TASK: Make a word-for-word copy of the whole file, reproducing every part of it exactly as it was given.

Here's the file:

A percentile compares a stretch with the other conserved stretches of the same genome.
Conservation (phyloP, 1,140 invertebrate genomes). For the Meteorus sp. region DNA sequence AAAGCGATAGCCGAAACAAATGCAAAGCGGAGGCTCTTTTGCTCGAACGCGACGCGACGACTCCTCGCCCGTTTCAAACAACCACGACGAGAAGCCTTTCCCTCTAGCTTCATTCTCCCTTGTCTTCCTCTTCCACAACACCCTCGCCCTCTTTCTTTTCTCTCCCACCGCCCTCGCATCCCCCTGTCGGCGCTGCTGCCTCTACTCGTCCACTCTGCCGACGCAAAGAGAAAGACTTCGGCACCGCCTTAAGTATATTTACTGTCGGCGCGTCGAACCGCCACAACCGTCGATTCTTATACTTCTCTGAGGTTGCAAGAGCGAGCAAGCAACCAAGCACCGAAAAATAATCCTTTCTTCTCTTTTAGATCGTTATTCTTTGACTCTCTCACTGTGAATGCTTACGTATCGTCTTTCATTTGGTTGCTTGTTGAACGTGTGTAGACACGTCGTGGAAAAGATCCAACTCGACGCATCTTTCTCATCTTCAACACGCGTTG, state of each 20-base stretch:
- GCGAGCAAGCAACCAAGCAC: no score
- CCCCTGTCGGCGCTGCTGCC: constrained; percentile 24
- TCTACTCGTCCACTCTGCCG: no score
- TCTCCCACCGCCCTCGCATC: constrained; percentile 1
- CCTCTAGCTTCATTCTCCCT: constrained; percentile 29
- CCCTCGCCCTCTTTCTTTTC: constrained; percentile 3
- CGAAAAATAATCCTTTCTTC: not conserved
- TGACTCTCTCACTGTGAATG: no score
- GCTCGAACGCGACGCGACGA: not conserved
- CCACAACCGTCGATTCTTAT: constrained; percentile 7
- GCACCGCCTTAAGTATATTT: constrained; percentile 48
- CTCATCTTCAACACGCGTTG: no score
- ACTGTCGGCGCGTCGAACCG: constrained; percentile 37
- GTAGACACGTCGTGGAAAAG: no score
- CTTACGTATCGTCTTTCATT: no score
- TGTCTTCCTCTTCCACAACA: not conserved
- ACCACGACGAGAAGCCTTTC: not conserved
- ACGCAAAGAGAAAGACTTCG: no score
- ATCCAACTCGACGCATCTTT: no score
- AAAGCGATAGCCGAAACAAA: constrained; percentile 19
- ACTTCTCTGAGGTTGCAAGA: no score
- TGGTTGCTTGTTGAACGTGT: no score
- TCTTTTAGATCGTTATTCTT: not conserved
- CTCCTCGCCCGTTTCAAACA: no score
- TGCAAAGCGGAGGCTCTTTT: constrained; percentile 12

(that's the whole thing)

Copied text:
A percentile compares a stretch with the other conserved stretches of the same genome.
Conservation (phyloP, 1,140 invertebrate genomes). For the Meteorus sp. region DNA sequence AAAGCGATAGCCGAAACAAATGCAAAGCGGAGGCTCTTTTGCTCGAACGCGACGCGACGACTCCTCGCCCGTTTCAAACAACCACGACGAGAAGCCTTTCCCTCTAGCTTCATTCTCCCTTGTCTTCCTCTTCCACAACACCCTCGCCCTCTTTCTTTTCTCTCCCACCGCCCTCGCATCCCCCTGTCGGCGCTGCTGCCTCTACTCGTCCACTCTGCCGACGCAAAGAGAAAGACTTCGGCACCGCCTTAAGTATATTTACTGTCGGCGCGTCGAACCGCCACAACCGTCGATTCTTATACTTCTCTGAGGTTGCAAGAGCGAGCAAGCAACCAAGCACCGAAAAATAATCCTTTCTTCTCTTTTAGATCGTTATTCTTTGACTCTCTCACTGTGAATGCTTACGTATCGTCTTTCATTTGGTTGCTTGTTGAACGTGTGTAGACACGTCGTGGAAAAGATCCAACTCGACGCATCTTTCTCATCTTCAACACGCGTTG, state of each 20-base stretch:
- GCGAGCAAGCAACCAAGCAC: no score
- CCCCTGTCGGCGCTGCTGCC: constrained; percentile 24
- TCTACTCGTCCACTCTGCCG: no score
- TCTCCCACCGCCCTCGCATC: constrained; percentile 1
- CCTCTAGCTTCATTCTCCCT: constrained; percentile 29
- CCCTCGCCCTCTTTCTTTTC: constrained; percentile 3
- CGAAAAATAATCCTTTCTTC: not conserved
- TGACTCTCTCACTGTGAATG: no score
- GCTCGAACGCGACGCGACGA: not conserved
- CCACAACCGTCGATTCTTAT: constrained; percentile 7
- GCACCGCCTTAAGTATATTT: constrained; percentile 48
- CTCATCTTCAACACGCGTTG: no score
- ACTGTCGGCGCGTCGAACCG: constrained; percentile 37
- GTAGACACGTCGTGGAAAAG: no score
- CTTACGTATCGTCTTTCATT: no score
- TGTCTTCCTCTTCCACAACA: not conserved
- ACCACGACGAGAAGCCTTTC: not conserved
- ACGCAAAGAGAAAGACTTCG: no score
- ATCCAACTCGACGCATCTTT: no score
- AAAGCGATAGCCGAAACAAA: constrained; percentile 19
- ACTTCTCTGAGGTTGCAAGA: no score
- TGGTTGCTTGTTGAACGTGT: no score
- TCTTTTAGATCGTTATTCTT: not conserved
- CTCCTCGCCCGTTTCAAACA: no score
- TGCAAAGCGGAGGCTCTTTT: constrained; percentile 12